If you have blue fescue in your yard, you likely chose this ornamental for its vibrant silvery blue foliage and light tufted flowers (and maybe also for its ease of care). As a fescue, it has some characteristics in common with the tall fescue turf grass, like growing in bunches and cool-season heartiness. This species of fescue, however, is an evergreen perennial, and over time some leaves will turn brown as it ages. Too many brown blades of grass, however, might be a sign of a problem.
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Festuca glauca, or blue fescue, is a robust evergreen that can handle cold, frost, and snow, as well as a degree of heat in the summer. The cool season grass has deep roots that allow it to reach ground water one or two feet down. These long roots also store some of that moisture that allows it to be tolerant to longer periods of drought, either in winter or summer.
When temperatures get warm enough, or conditions dry enough, some of the grass blades may be sacrificed to save moisture, and allowed to brown and die. These brown leaves not only save the plant energy, they insulate the grass from the heat by providing some shade to the living blades. High enough temperatures can cause the plant to go dormant, and some leaves may brown as it prepares for slowed growth. This is why, in some areas, the plant is known as a semi-evergreen.
On the other hand, in winter, some blades may die back as it prepares for dormancy and provide insulation from the cold. Seasonal turnover of a few blades is normal since more will regrow the following year. If there are a lot of unseasonal brown blades of grass, however, it may be a sign to inspect the plant’s condition more closely.
Lack Of Water
Fescue grasses are known for their drought tolerance due to their deep roots, and blue fescue grass is no exception. It can tolerate warmer climates and months better than other cool season grasses, which makes it a popular landscaping choice as an edging or border; as groups or scattered bunches within a garden; or in mass plantings for tight coverage of a larger area.
How Often Should I Water Blue Fescue?
Although the plant is planted for its drought tolerance, it doesn’t mean it doesn’t need water at all. Since this grass can go a little longer than other kinds of grass without water, it can easily be stressed once it reaches its maximum. The plant likes well-drained soil that retains some moisture but dries out a bit as well, requiring about an inch and a half of water per week.
Like all grasses, compacted soil is a problem for the roots and overall health of blue fescue grass. Blue fescue has long roots that reach down for moisture, so it likes well-aerated ground that drains. Before blue fescue is planted, make sure the ground is able to drain by aerating and mixing in amendments as necessary (fescue likes sandy soil especially). This is important whether you plant the grass pregrown or if you grow it from seed yourself.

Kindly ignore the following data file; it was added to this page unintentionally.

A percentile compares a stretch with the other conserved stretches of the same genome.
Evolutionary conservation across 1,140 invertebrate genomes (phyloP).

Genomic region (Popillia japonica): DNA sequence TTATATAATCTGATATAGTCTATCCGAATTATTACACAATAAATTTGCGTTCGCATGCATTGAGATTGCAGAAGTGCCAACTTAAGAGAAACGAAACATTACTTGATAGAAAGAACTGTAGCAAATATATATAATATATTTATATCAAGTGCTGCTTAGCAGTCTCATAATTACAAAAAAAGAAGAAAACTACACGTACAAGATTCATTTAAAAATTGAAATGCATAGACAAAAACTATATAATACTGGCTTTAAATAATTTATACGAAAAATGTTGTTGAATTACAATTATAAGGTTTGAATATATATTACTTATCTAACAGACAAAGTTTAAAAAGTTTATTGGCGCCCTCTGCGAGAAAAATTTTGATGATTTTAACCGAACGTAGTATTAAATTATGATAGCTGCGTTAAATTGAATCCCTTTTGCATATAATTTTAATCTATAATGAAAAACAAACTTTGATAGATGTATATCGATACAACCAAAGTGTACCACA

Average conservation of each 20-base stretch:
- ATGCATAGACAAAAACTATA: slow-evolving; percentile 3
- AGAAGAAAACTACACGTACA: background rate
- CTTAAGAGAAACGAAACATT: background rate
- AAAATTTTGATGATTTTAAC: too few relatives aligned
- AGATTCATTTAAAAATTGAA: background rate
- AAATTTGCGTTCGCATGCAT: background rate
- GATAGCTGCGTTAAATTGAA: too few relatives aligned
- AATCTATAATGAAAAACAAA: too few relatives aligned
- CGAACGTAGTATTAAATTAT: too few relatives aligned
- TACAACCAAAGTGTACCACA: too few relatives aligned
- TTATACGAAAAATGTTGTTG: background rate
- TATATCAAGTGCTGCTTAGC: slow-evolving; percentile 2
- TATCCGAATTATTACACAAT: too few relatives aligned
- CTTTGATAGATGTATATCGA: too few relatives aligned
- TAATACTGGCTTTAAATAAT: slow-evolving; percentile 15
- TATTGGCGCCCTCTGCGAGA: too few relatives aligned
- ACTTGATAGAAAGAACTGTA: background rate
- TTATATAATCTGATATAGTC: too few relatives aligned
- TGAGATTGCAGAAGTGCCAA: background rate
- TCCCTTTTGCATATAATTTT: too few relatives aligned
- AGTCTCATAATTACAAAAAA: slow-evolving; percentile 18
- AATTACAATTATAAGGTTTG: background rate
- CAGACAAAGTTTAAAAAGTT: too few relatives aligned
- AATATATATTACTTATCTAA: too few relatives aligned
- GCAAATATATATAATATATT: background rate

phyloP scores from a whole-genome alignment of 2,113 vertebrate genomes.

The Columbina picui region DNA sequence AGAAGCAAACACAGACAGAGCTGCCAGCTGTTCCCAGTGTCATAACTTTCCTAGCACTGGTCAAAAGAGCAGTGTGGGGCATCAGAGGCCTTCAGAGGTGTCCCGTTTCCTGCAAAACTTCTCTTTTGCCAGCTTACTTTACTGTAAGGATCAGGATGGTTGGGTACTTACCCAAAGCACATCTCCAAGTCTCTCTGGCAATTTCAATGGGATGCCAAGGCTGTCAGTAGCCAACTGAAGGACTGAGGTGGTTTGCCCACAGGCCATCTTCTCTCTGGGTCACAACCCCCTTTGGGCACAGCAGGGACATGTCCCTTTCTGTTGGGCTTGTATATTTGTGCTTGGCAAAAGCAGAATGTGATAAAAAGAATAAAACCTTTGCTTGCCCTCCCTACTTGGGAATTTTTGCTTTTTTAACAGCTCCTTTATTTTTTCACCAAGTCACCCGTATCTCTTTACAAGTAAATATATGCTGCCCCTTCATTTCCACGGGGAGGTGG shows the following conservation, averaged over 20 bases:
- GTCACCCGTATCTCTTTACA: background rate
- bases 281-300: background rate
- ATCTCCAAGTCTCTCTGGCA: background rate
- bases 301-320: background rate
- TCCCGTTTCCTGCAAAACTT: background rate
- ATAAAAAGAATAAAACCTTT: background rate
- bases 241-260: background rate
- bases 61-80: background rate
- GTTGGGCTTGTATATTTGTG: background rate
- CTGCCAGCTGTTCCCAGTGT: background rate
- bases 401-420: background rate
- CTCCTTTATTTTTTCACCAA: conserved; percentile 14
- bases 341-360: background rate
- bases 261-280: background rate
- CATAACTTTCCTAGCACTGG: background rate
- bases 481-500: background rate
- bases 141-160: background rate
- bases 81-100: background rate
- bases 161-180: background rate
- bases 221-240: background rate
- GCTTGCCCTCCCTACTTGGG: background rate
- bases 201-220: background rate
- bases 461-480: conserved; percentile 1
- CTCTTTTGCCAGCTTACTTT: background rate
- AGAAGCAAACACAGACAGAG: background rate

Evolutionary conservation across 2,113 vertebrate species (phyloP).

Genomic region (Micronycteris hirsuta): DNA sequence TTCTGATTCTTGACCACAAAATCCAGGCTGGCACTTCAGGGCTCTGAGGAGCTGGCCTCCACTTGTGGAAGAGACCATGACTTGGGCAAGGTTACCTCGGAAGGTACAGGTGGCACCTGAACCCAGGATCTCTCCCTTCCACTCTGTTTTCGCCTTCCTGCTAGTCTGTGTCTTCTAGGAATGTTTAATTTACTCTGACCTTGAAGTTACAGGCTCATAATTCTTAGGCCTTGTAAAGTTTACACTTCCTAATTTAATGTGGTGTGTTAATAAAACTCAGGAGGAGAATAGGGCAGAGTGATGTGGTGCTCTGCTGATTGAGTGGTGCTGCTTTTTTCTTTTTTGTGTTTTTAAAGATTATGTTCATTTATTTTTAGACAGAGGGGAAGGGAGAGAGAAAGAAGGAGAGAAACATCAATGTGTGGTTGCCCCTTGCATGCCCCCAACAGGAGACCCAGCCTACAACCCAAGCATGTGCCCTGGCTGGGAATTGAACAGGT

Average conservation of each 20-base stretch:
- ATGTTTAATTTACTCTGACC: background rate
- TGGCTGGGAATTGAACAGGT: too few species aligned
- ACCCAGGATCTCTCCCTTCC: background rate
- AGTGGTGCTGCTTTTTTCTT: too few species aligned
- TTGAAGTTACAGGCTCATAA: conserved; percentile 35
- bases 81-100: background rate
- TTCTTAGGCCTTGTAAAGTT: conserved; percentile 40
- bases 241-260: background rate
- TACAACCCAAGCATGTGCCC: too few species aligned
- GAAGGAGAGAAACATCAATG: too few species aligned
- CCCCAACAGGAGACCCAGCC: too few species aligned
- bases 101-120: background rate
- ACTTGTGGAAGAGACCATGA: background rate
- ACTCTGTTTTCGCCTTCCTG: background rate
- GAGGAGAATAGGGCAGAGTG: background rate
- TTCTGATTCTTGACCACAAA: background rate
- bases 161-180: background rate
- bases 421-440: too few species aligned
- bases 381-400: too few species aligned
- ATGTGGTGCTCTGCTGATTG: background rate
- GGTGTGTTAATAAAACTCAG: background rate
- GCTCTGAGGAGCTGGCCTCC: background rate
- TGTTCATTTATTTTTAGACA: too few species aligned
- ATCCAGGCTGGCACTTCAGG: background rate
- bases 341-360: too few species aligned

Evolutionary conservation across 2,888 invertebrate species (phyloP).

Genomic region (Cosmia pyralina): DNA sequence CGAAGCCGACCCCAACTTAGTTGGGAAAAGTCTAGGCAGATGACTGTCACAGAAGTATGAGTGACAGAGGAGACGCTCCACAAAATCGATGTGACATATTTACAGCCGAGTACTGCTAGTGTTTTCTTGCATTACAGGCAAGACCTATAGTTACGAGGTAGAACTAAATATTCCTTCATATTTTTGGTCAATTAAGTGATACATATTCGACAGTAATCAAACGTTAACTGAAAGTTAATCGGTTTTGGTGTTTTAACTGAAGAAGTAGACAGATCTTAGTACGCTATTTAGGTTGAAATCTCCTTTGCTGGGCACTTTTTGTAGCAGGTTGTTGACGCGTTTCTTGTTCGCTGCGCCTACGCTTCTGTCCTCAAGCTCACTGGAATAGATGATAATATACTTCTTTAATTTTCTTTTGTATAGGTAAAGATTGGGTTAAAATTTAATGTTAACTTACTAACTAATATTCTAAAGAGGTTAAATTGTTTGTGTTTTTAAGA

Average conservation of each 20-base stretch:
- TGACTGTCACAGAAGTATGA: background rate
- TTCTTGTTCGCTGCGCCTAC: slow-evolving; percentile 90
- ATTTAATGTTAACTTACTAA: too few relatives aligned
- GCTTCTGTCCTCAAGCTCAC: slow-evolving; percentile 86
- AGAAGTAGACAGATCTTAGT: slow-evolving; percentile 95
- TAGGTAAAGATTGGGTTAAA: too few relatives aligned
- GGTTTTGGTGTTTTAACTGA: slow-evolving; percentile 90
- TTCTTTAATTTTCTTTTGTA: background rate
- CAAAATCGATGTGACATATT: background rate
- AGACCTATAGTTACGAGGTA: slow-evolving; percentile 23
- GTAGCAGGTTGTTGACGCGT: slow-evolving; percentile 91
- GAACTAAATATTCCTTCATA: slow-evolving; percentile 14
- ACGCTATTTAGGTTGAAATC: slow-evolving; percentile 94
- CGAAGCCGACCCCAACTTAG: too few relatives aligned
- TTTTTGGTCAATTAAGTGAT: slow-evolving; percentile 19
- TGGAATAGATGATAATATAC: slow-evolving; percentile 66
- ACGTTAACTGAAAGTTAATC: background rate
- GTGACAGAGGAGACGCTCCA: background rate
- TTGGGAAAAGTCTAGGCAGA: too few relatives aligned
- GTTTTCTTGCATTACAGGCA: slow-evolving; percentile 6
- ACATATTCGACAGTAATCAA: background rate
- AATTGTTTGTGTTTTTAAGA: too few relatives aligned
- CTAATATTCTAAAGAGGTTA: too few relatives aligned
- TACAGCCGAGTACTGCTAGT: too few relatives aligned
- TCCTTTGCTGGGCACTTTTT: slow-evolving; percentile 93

Clay soils may be especially difficult for blue fescue, since clay is both dense and holds a lot of water, conditions fescue doesn’t do well in. If you have clay-based soil but you want to give blue fescue a try in your yard, aerating and mixing sand into the ground will help break up the clay and allow moisture and oxygen to exchange up and down through the soil.
Age Of The Grass
An individual bunch of blue fescue grass will live for a few years, usually between 2 and 4. While this is more short-lived than other lawn or ornamental grasses, the unique look of blue fescue is what has people planting it over and over. As the plant ages, like all grasses do, some leaves will turn brown and die off. These dead blades aren’t a problem, and, as noted, some thatch buildup is good for the grass in summer and winter.
How Do You Keep Blue Fescue Looking Good?
Aside from weekly watering, the plant needs a little maintenance once a year in late winter or very early spring. The particular maintenance strategies for ornamental blue fescue grass include:
- Water infrequently, but regularly – This grass’ deep roots like to get their moisture from deep in the ground and don’t like the topsoil to be too wet. When there is too much moisture in the topsoil, the blue fescue’s roots become vulnerable to root rot, which will stress and kill the grass. Similarly, too little water can dehydrate it.
- Dethatch in late winter or early spring – Any dead leaves that build up over summer and fall can be left on the blue fescue to protect it into the colder months. In the summer, the dead leaves protect the plant from too much sun, while it provides some warm coverage for winter. Just before spring, however, is the best time to remove the thatch to make room for new growth.
- Trim in late winter or early spring – When you dethatch the fescue bunches is the best time to slightly trim their foliage. Like other grasses, the 1/3 rule applies to trimming fescue (don’t cut more than a third of a blade’s length off), although it’s done much less frequently. A small trim just before spring encourages the grass to put out new growth and can lead to a longer, healthier life for the grass.